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Remembering Tom Verlaine

A look back on the life of guitar hero Tom Verlaine through his punk epic Marquee Moon.

Between the late 1960s and early 1980s, the music industry underwent a creative renaissance. Folk, disco, soul, jazz fusion, rock, and all its new regenerations and reincarnations blossomed from coast to coast, laying the foundation for the next several decades of musical innovation. A great proportion of this groundwork happened in the depths of New York city’s underground punk scene, where the roots of Television read like a Dickensian fable for the 1960s American teenager. Two boarding school kids ran away to New York City to become poets; frontman Tom Miller christening himself Tom Verlaine,  after an 18th-century French poet, and Lester Meyers as Richard Hell. Their interest in marrying avante-garde poetry with the soul of rock and roll recalled punk messiahs The Velvet Underground, who had mastered the art of it on 1967s landmark The Velvet Underground and Nico. The Velvets, who were the first high-profile blueprint for New York’s anti-hippy offering of counterculture, are a clear aesthetic inspiration; on the cover of their debut record Marquee Moon, they are ashen-faced and dressed in black, a fitting emulation of their idols. They look like the Velvets’ malnourished, Beat-generation-obsessed younger cousins.

It’s disheartening to see Marquee Moon reduced to dusty record bin status. Far more than a guest on a middle-aged father’s road trip playlist, the record is an essential contribution to the punk canon. It is the glorious unravelling of an experiment that pays off. Cutting the blues from 60s rock and roll while keeping a raw garage sound, they were playing what would later become the classic punk aesthetic. Some say this set up for the next two decades of post-punk; others claim they played post-punk decades before such a label existed.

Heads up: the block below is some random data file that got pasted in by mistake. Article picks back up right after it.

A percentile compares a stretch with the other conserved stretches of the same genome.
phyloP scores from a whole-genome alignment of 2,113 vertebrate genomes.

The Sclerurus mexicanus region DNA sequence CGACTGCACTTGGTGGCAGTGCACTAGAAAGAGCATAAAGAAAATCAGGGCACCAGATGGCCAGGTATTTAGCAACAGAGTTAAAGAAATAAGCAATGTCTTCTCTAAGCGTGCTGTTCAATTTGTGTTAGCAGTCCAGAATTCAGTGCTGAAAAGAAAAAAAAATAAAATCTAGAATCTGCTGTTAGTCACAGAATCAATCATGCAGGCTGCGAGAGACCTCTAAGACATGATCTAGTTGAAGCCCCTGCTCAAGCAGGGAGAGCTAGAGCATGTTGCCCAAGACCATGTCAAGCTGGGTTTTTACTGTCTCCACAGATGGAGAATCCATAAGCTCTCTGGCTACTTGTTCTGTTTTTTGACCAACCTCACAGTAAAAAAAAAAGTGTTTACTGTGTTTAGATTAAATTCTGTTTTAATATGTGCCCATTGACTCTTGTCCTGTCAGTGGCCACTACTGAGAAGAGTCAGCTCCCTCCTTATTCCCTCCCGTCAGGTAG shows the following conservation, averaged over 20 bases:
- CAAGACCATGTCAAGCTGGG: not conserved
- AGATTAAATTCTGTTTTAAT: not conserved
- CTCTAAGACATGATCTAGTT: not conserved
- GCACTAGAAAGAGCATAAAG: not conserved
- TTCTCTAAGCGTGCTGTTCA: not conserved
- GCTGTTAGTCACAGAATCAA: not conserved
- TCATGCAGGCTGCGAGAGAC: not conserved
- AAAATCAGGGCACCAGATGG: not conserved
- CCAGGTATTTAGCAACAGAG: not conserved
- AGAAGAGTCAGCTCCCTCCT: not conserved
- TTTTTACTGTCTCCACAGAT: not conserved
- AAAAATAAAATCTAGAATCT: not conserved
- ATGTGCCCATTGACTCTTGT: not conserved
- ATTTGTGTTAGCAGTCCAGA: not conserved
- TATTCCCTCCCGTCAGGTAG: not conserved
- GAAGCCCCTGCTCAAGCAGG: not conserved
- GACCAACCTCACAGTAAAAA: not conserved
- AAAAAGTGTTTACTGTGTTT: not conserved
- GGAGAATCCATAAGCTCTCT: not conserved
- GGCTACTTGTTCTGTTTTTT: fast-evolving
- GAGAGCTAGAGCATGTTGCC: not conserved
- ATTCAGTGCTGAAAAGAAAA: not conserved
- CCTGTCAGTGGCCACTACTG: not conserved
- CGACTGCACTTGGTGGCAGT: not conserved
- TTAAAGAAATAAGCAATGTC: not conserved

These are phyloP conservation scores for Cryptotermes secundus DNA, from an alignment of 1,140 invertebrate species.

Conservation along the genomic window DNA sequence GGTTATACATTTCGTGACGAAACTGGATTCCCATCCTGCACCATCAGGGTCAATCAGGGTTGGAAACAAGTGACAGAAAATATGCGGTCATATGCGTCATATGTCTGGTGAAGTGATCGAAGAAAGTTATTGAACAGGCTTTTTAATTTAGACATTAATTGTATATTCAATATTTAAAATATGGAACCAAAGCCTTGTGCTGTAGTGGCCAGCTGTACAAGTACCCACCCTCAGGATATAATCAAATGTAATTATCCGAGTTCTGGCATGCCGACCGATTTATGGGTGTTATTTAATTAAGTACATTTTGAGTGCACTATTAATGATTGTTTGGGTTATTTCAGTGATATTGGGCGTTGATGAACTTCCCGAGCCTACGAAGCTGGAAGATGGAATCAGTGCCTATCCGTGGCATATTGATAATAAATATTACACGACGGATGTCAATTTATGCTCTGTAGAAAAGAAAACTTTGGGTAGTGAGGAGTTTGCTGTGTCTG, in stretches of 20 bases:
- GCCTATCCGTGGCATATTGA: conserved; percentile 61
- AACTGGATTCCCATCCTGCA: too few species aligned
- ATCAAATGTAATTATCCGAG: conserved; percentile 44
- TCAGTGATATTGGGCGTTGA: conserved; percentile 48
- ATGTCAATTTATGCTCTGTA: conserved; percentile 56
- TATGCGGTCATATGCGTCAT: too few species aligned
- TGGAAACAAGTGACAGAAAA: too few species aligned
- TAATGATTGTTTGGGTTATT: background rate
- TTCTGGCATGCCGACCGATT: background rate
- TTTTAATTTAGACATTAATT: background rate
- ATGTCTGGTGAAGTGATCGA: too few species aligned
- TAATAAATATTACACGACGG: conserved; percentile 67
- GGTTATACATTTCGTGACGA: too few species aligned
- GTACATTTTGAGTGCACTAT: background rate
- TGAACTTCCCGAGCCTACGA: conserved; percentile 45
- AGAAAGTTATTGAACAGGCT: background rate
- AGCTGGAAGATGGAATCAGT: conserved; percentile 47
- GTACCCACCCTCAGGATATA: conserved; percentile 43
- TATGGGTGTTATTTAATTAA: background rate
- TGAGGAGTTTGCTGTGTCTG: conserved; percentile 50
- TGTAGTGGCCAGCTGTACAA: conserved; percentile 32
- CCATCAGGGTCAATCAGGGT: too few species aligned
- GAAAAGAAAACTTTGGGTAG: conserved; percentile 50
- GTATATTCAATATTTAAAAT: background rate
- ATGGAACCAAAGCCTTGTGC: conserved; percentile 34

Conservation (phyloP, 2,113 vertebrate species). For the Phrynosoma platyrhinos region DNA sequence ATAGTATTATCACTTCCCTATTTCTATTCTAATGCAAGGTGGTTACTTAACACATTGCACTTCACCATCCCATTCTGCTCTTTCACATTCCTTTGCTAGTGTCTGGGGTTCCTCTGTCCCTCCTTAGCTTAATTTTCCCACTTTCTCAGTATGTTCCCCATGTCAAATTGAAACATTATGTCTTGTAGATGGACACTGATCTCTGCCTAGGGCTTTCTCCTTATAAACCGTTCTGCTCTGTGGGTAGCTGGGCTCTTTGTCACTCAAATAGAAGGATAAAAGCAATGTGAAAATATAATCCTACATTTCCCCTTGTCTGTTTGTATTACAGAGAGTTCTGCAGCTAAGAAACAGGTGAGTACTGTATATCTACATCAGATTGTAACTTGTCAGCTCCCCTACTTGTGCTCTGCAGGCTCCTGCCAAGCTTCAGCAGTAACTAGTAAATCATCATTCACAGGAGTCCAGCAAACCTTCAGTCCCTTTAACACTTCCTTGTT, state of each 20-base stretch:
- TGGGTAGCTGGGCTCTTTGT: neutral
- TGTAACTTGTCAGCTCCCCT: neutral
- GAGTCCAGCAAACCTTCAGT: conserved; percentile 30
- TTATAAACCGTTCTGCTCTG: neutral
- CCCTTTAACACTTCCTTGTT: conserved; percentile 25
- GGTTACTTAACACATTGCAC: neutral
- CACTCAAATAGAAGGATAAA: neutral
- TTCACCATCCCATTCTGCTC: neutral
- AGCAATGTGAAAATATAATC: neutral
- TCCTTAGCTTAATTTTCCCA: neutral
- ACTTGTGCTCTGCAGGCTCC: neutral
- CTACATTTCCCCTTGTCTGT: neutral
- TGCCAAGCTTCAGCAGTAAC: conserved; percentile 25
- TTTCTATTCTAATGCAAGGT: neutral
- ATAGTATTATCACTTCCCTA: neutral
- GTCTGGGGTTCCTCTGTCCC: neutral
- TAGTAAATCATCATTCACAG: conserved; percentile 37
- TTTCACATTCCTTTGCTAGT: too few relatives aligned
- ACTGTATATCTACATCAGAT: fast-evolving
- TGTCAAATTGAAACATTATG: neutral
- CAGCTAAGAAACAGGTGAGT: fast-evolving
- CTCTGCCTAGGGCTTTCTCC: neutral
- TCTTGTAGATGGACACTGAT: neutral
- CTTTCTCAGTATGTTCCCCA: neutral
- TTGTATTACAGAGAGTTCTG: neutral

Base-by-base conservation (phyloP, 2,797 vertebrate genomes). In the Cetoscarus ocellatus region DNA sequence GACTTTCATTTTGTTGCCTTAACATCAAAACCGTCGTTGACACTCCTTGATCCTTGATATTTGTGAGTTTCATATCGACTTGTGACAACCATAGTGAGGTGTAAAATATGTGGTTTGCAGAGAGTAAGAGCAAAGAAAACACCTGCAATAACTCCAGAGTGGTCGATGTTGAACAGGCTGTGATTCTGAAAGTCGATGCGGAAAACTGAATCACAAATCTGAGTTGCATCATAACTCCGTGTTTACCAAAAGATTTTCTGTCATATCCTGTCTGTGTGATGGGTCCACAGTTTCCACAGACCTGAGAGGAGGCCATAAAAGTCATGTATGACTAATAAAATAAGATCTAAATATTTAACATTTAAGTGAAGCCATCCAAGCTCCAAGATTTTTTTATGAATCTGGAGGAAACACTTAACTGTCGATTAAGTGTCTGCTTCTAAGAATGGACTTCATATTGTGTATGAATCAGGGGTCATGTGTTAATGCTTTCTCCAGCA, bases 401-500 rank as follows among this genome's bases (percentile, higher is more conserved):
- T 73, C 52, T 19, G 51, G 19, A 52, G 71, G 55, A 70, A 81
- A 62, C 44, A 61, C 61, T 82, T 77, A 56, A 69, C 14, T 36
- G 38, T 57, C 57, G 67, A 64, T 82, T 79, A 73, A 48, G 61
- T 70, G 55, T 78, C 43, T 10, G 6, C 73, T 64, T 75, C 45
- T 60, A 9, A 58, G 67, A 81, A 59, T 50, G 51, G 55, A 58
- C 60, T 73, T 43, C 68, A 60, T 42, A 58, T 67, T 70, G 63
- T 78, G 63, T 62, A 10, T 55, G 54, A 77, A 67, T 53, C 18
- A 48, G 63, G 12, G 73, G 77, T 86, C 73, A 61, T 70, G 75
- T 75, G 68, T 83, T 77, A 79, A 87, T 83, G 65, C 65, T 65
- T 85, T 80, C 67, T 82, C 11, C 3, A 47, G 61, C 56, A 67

Verlaine and Lloyd’s extraordinary guitar alchemy was what made the record so unique, rightfully taking precedence above lyrics as the centrepiece. On ‘Marquee Moon,’ both players complement each other like seasoned dance partners, while a seamless relationship between drums and liquid guitar runs builds to a euphoric climax. As Verlaine moves steadily up the neck, it’s so intoxicating you barely notice the song’s 11-minute run time. 

The record is unquestionably psychedelic from start to finish, with semi-mystical lyrics and crescendo after crescendo. This all begs the question; if Television were so many things, were they really ‘Punk’ at all- and does it matter in the end? Be it proto, post or something else entirely to punk music, multiple genres will cite them as founders. In new wave, alternative rock, neo-psychedelia and every form of punk, there is a seed of Tom Verlaine’s vision planted in this very record. 

Like many formerly underground giants, the scope and scale of Verlaine’s influence is only coming to full light after death. He had a curious and humble relationship with his instrument, shown by his belief in trying something new with each live performance. There were “a number of ways to get from one place to another on the neck of the guitar that I don’t know about” he told Rolling Stone in 1978. Verlaine’s estimation of his talents is modest here, but he said it best on Marquee Moon’s title track; ‘I recall lightning struck itself’. With its electric amalgamation of clean and raw, mystic and screeching, contained and bombastic, it’s a perfect description of everything the record does right. 

Image Credit: “Tom Verlaine at Telegram” by Donna Balancia is licensed under CC BY-NC 2.0.